An unfortunate side effect of UNIX's popularity is that there are many different versions of UNIX; today, nearly every computer manufacturer has its own. Until recently, only UNIX operating systems sold by AT&T could be called "UNIX" because of licensing restrictions. Others manufacturers adopted names such as SunOS (Sun Microsystems), Solaris (also Sun Microsystems), Xenix (Microsoft), HP-UX (Hewlett-Packard), A/UX (Apple), Dynix (Sequent), OSF/1 (Open Software foundation), Linux (Linus Torvalds), Ultrix (Digital Equipment Corporation), and AIX (IBM)-to name a few. Practically every supplier of a UNIX or UNIX-like operating system made its own changes to the operating system. Some of these changes were small, while others were significant. Some of these changes have dramatic security implications, and unfortunately, many of these implications are usually not evident. Not every vendor considers the security implications of their changes before making them.
When we wrote the first edition of this book, there were two main families of UNIX: AT&T System V, and Berkeley's BSD. There were also some minor variations, including AT&T System III, Xenix, System 8, and a few others. For many years, there was a sharp division between System V and BSD systems. System V was largely favored by industry and government because of its status as a well-supported, "official" version of UNIX. BSD, meanwhile, was largely favored by academic sites and developers because of its flexibility, scope, and additional features.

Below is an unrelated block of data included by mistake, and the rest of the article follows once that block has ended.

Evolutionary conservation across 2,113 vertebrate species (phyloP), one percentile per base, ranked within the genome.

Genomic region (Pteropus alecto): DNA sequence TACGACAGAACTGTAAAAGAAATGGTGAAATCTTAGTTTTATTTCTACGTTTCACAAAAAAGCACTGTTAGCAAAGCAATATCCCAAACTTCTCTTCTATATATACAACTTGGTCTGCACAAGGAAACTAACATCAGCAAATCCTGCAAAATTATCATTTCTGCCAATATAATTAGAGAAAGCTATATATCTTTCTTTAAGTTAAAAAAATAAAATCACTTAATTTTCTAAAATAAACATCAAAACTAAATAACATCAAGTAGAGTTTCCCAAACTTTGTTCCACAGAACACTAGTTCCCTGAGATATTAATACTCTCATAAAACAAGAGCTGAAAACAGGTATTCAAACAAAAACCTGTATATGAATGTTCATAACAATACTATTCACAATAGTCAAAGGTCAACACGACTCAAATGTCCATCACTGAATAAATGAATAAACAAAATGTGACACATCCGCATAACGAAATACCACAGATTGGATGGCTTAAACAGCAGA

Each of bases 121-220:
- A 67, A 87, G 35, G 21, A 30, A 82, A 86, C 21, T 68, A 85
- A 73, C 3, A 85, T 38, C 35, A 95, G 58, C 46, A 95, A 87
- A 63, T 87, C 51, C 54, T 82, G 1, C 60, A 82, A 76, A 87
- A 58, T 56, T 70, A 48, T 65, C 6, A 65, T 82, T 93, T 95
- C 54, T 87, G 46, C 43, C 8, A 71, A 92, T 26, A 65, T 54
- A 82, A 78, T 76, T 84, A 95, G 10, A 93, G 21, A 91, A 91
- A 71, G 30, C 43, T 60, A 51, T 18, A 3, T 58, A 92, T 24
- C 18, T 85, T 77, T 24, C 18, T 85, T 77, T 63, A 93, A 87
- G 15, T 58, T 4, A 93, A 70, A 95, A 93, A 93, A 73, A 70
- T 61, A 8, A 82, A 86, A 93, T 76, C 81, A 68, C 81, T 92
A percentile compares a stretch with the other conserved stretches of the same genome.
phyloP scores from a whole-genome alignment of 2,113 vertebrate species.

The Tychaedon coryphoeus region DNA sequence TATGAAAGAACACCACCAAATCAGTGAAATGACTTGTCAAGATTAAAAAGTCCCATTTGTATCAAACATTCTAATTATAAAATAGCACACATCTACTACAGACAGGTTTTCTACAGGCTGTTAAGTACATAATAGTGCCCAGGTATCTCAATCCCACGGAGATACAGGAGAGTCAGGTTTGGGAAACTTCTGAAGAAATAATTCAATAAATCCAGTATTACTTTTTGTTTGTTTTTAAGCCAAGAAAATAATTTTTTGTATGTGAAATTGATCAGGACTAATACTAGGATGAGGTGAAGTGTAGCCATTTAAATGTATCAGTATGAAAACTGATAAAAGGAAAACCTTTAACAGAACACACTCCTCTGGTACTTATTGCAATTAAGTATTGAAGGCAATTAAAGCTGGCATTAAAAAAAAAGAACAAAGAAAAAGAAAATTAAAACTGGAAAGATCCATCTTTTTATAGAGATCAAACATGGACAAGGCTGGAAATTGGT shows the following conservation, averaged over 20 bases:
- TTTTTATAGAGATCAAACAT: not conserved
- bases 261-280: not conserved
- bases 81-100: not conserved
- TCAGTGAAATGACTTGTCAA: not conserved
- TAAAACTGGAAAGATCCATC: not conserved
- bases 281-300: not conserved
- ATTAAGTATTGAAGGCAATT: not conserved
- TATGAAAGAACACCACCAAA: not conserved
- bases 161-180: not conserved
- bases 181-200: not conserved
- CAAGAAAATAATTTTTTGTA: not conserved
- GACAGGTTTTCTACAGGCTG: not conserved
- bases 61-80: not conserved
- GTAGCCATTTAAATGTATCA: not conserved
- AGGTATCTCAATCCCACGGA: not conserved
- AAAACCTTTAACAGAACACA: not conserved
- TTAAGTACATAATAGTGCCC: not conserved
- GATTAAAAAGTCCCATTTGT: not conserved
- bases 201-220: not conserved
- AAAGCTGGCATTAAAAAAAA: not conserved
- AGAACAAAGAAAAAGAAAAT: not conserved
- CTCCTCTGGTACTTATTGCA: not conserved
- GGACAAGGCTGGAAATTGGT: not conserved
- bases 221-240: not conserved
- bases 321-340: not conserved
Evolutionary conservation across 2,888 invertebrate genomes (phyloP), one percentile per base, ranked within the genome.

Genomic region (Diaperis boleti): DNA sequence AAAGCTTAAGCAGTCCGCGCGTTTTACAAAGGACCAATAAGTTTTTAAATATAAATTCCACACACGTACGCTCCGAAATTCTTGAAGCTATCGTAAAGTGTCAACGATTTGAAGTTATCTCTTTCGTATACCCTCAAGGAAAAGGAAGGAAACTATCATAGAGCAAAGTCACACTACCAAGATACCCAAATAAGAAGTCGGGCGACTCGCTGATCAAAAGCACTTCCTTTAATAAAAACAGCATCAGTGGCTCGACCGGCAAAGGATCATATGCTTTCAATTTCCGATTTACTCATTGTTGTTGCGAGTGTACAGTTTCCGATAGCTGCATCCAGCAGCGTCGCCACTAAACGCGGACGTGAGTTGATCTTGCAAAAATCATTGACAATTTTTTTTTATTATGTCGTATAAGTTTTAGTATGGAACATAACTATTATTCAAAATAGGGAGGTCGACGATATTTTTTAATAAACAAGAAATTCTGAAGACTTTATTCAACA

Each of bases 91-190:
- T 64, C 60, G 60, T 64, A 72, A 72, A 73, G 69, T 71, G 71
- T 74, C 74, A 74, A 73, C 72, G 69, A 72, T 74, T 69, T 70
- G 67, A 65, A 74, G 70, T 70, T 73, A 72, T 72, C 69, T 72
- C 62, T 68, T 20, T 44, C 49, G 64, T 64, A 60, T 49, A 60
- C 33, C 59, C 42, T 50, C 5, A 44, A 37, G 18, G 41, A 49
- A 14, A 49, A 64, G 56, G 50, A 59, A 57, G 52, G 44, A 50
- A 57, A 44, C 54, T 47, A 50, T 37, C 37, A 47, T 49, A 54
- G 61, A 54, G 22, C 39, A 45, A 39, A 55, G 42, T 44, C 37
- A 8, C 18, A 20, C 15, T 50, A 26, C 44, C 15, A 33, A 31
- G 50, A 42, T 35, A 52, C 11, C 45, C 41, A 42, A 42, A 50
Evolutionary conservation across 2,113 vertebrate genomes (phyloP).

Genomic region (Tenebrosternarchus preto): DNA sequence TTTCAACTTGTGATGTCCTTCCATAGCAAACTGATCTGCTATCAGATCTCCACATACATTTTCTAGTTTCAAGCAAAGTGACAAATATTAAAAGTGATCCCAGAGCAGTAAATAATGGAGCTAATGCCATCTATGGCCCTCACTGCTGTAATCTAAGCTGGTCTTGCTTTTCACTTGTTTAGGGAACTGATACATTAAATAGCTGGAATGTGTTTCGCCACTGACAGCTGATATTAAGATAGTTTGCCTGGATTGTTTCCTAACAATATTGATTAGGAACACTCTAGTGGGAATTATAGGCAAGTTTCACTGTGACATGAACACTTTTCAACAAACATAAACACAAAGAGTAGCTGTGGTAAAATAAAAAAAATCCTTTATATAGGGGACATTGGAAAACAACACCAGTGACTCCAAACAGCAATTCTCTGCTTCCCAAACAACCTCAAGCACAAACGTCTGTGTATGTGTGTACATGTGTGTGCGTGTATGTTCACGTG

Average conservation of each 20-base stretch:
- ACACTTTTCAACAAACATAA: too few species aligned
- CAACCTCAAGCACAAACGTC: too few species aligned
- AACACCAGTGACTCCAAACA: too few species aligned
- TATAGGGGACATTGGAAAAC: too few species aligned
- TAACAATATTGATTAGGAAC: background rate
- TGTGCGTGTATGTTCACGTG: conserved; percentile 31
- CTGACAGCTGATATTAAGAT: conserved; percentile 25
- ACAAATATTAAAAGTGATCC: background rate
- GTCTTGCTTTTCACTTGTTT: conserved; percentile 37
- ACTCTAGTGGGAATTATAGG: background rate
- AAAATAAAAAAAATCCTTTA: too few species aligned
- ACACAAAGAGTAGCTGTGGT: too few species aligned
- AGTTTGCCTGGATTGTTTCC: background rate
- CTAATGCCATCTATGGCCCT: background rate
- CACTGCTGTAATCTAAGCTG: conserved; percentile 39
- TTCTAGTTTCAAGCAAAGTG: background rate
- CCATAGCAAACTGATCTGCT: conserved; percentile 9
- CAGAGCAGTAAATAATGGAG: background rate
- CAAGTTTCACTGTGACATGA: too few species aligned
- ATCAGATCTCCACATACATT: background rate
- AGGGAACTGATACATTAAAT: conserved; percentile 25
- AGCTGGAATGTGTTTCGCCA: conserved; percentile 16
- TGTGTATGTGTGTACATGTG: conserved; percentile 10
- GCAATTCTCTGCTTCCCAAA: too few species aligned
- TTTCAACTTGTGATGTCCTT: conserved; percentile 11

As we describe in Chapter 1, the two main families of UNIX reunited several years ago in the form of System V Release 4 (usually referred to as V.4 or SVR4). Many of the better features of BSD 4.3 UNIX were built into SVR4, resulting in a system that combines many of the best features of both systems (as well as a few of the worst, unfortunately). This now represents the dominant basis for most modern versions of UNIX, with the notable exception of the "free" versions of UNIX: BSD 4.4, FreeBSD, and Linux.
This book covers UNIX security as it relates to common versions of UNIX. Specifically, we have attempted to present the material here as it pertains to SVR4 and then note differences with respect to other versions. Because of our long-standing experience with (and fondness for) the BSD-derived versions of UNIX, we will often refer to feature differences in terms of "BSD-derived features" and "AT&T-derived features," even though SVR4 may be thought of as having both. When you encounter these terms, think of "BSD-derived" as meaning BSD systems, Ultrix, SunOS 3.X and 4.X, Solaris 2.x, and SVR4. When you encounter the term "AT&T-derived," think of System V Release 3, Solaris 2.x, and, to some extent, AIX and HP-UX.
Particular details in this book concerning specific UNIX commands, options, and side effects are based upon the authors' experience with AT&T System V Release 3.2 and 4.0, Berkeley UNIX Release 4.3 and 4.4, NEXTSTEP, Digital UNIX (the new name for OSF/1), SunOS 4.0 and 4.1, Solaris 2.3 and 2.4, and Ultrix 4.0. We've also had the benefit of our technical reviewers' long experience with other systems, such as AIX, HP-UX, and Linux. As these systems are representative of the majority of UNIX machines in use, it is likely that these descriptions will suffice for most machines to which the reader will have access.
NOTE: Throughout this book, we generally refer to System V Release 4 as SVR4. When we refer to SunOS without a version number, assume that we are referring to SunOS 4.1.x. When we refer to Solaris without a version number, assume that we are referring to Solaris 2.x.